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Practical Education

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At the joint meeting of the Southern Washtenaw and Norvell farmers' clubs, at residenoe of L. D. Watkins, June I, an interesting paper was read by A. R. Palmer, in which he discussed the question, "What constitutes a practical education for farmer's sons and daughters." The word "educated," he said, is often used in describing the mechanical motions of the dumb brute obeying his master's will, the lightning like movements of the musician's flngers, and the deft tumings of the mechanic's hand. " Adopting and extending the idea in these uses of the word, I would define an educated person to be one whose physical, intellectual and spiritual or moral faculties are so trained and developed that he can make the best use of them of which they are capable." It isn't a question of how much a man knows, but can he put to practical use what he does know ? Our teachers should try and cultívate in the minds of their pupils, the power of attention. One great faalt with the human race is the Uck of praclical application of what we know, a lack of power to concéntrate and control our thoughts. Disciplinary studies in schools unless very valuable, should be discontinued, and more time given to the study of practical questions. Botany, chemistry, and entomology would be of benefit to every farmer. An understandmg ot .Latín is beneficial to everyone, as the ñames of planta, insects, drugs, etc, are given and written in that language. The proper education or training of the moral character, is of the highest importance, and should not, cannot be relegated to the Sunday and day schools. They should only be considered as aids to the parents who mu9t of necessity do most of this work. The question then arises, Should the farmer study anything except what he will apply in his pursuit in after life t"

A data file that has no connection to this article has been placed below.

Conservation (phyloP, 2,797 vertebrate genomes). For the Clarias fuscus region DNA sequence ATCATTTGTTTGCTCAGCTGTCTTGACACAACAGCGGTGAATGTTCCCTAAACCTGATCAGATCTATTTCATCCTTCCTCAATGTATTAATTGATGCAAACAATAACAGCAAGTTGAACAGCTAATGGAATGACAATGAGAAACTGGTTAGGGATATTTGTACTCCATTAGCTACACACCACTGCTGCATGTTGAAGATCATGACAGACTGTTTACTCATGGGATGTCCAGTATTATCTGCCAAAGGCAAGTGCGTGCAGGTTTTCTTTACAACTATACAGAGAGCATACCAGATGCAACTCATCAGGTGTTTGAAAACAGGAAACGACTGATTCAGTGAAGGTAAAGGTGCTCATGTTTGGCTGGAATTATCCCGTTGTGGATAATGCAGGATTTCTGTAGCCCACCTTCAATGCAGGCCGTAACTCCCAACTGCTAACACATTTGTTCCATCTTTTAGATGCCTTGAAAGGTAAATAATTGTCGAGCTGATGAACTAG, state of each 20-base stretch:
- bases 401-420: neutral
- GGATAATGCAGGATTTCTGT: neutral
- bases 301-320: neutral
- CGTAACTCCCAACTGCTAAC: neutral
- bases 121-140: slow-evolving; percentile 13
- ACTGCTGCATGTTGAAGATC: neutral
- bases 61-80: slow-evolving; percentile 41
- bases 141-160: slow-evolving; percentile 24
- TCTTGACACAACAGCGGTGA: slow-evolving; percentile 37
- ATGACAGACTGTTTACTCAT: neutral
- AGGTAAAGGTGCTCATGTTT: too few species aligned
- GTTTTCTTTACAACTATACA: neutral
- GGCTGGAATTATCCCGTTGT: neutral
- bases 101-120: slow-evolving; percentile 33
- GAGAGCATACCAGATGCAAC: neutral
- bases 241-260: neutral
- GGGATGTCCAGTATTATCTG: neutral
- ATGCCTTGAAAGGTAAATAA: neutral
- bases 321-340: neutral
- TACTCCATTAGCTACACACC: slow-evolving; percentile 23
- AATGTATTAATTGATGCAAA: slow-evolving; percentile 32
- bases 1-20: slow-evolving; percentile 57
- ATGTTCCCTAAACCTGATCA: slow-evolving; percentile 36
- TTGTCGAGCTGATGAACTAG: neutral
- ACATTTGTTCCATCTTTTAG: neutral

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Ann Arbor Register